When he looked up again Treve was gone. An awful sense of loneliness seized the tormented sufferer. Blithely would he have given his share of the ranch in return for the dog’s comforting presence at his side. More blithely would he have given ten years of life for one drop of water, to ease the fever and the maniac thirst that possessed him.
To few is it given to receive the granting of the only two wishes they have made. But presently it was granted to Joel Fenno. He heard a patter of running feet. Toward him from the direction of the water hole Treve came bounding. The collie’s massively shaggy coat was adrip with water.
Up to the parched victim he trotted and lay down beside Fenno’s head. Greedily Joel dug both fevered hands in the dog’s mattress of soaked fur, squeezing into his own mouth the drops of grimy water wherewith the coat was saturated.
Now Treve had done no miraculous thing; although to Fenno it seemed a major miracle of brain and devotion. Indeed, the dog had done something absolutely normal and characteristic. Seeing Joel lie still with his face buried in his hands, he had concluded the man was asleep and thus was in no immediate need of the collie’s services. And the young dog had scope to think of his own needs.
For more than five hours through the scorching heat Treve had been running, without so much as a single drink of water to cool his throat. Collies, more than almost any other dogs, require plenty of drinking water. Now that he was at leisure to consider his own wants, Treve realized he was acutely thirsty.
His keen sense of smell told him there was water somewhere ahead. And off he went to investigate. Finding the water hole, he drank his fill, then, collielike, he wallowed deep in the muddy liquid. Cooled and with his thirst assuaged, he recalled his duty and galloped back to the injured man, lying down in front of him to await orders. That his soaked coat chanced to contain enough water to soothe the torment of Joel’s fever thirst was mere coincidence.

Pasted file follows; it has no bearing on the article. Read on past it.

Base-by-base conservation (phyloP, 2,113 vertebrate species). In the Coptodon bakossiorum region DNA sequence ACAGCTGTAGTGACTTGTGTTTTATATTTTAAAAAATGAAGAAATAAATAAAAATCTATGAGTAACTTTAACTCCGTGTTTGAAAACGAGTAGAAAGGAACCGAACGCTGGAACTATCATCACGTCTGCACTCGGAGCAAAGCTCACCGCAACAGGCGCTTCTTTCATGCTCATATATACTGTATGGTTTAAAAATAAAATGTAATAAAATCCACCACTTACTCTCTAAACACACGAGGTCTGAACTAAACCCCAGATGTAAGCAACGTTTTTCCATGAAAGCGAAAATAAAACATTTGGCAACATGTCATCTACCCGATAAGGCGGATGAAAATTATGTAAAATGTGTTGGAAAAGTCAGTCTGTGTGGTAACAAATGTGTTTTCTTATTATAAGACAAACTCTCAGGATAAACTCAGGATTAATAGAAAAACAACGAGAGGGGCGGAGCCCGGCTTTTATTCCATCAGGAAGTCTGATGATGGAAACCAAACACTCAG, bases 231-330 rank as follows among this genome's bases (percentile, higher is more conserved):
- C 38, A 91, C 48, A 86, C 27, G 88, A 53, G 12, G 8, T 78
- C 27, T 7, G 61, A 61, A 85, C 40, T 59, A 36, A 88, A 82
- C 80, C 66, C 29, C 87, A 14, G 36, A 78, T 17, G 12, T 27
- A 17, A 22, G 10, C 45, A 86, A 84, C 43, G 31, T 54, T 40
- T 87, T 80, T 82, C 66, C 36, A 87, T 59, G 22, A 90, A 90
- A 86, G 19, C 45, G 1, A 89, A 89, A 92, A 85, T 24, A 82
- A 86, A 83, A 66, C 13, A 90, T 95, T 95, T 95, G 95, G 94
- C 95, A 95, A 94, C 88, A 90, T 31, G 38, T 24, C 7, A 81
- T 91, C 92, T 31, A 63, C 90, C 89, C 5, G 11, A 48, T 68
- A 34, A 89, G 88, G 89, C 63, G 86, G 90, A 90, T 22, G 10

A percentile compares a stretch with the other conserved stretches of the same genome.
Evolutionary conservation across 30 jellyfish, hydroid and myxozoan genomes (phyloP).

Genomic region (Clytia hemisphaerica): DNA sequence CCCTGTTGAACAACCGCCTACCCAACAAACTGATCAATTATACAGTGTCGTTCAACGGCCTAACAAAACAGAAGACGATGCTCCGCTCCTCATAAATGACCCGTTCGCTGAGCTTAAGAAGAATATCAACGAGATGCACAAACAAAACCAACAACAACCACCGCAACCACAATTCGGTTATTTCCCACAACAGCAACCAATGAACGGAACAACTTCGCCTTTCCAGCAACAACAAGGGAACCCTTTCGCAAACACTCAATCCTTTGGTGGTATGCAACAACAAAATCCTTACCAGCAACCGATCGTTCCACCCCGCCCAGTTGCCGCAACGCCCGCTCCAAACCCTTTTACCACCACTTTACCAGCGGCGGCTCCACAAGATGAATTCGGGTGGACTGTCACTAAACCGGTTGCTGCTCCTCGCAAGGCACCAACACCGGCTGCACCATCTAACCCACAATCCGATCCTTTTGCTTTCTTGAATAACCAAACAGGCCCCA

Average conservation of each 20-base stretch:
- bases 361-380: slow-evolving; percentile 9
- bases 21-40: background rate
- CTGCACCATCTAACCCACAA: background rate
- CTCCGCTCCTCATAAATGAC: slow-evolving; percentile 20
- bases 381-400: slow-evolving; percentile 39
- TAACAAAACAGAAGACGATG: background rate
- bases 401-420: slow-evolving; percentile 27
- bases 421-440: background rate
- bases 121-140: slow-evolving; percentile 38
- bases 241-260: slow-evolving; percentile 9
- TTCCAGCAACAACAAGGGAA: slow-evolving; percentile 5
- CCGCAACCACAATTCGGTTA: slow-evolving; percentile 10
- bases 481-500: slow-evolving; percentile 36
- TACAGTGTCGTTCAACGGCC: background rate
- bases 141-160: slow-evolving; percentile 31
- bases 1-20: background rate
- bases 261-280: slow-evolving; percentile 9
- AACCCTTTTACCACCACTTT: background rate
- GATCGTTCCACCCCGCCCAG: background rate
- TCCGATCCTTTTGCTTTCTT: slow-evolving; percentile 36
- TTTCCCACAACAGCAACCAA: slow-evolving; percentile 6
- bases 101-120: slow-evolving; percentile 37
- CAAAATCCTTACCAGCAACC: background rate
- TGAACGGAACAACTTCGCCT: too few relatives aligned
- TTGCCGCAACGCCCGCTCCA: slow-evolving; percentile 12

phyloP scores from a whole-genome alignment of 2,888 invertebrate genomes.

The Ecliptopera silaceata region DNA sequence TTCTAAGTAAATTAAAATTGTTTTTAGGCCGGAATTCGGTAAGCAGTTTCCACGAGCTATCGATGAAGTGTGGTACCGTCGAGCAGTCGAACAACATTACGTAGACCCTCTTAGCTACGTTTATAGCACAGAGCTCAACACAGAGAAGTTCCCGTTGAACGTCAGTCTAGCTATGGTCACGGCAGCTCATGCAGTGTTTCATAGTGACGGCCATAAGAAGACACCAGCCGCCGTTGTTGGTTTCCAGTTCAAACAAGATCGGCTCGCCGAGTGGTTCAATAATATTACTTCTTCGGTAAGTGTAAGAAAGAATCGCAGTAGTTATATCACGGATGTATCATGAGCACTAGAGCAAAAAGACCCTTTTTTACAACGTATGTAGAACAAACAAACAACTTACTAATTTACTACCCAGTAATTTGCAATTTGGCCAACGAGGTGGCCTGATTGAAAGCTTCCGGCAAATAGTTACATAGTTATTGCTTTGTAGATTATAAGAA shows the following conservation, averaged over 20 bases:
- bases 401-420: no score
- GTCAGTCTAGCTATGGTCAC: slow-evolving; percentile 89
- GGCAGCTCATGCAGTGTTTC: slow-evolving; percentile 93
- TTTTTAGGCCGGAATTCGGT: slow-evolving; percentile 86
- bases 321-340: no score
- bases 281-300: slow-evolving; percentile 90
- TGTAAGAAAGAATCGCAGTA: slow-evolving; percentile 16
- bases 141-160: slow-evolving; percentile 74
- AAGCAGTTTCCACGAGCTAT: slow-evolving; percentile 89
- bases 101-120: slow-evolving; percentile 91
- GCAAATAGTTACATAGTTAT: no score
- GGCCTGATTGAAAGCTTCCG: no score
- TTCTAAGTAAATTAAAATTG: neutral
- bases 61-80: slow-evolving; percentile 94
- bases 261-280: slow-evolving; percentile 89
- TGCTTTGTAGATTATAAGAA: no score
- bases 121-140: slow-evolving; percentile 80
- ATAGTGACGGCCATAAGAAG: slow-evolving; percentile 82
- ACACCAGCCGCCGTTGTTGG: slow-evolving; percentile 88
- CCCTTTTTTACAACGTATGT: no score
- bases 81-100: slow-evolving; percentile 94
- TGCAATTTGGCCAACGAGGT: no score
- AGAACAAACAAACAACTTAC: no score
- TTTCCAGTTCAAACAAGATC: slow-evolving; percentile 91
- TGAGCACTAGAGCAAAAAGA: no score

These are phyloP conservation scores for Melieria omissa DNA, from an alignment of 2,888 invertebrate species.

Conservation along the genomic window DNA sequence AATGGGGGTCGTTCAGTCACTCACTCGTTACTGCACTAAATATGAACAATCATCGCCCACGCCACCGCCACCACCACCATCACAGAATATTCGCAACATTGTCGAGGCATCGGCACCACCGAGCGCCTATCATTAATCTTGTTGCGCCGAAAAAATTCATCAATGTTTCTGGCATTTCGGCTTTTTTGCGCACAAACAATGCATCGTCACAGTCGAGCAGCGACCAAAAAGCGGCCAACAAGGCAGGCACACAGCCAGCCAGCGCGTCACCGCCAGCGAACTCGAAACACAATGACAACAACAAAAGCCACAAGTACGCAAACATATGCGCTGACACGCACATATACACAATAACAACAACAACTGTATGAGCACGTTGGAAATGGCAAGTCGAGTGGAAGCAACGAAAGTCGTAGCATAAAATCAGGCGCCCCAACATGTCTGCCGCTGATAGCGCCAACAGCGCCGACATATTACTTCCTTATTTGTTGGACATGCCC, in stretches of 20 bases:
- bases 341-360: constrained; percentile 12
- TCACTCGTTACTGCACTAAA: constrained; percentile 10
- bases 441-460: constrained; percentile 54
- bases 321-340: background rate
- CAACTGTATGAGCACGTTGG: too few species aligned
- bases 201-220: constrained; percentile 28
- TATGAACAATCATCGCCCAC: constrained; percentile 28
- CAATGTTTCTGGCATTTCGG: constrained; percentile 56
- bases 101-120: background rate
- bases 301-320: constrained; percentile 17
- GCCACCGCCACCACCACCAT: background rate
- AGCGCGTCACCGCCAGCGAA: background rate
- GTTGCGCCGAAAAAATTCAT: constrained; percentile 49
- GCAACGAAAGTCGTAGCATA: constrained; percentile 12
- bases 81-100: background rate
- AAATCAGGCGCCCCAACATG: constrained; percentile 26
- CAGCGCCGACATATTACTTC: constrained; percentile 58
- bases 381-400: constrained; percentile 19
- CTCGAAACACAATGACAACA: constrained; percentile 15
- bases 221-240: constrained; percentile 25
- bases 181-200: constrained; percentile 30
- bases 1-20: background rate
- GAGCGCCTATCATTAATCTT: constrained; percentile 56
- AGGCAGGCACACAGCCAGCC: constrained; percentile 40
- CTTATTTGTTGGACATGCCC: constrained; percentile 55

Twice more during that terrible afternoon of heat the dog stole away to the water hole to drink and to wallow. Both times he came back to the sufferer who waited so frantically to wring out into his own burning mouth the life-saving drops.
Even before the riderless Pancho came cantering home in late afternoon Royce Mack had begun to worry. Returning early from Santa Carlotta, he had found Joel’s note and had read perplexedly between the lines. At sight of Pancho he flung a saddle on another pony and yelled to two of his men to follow. Then he set off at top speed along the trail toward the Ova.
Dark had fallen hours ago when the bark of a collie came to Mack on his plodding ride. Then there was a scurry of feet and Treve was leaping and barking about his pony. From a mile to one side of Royce’s line of march the night breeze had brought the collie his master’s scent and he had galloped to intercept him and to guide him to where a half-delirious old man lay sprawled out on a rock.
At sight of the rescuer Joel Fenno tensed his muscles and forced his face into its wonted sour grimness. But he could not keep his delirium-tickled tongue from babbling.
“Say!” he grunted, before Mack could speak. “We’ll keep Treve if you’re so set on keeping him. Not that he’s really worth keeping — except maybe sometimes. Let him stay on at Dos Hermanos if you like. He’s — he’s only part collie, though. He’s got some of the breeding of — of the ravens that fed Elijah. Let him stay with us. I don’t mind, so long as he don’t eat too much. . . Now quit gawping like a fool and help me to a doctor! Why, that collie’s got more sense than what you’ve got. Besides, he’s — he’s sure one grand water dog!”
Featured image: Illustration by Lynn Bogue Hunt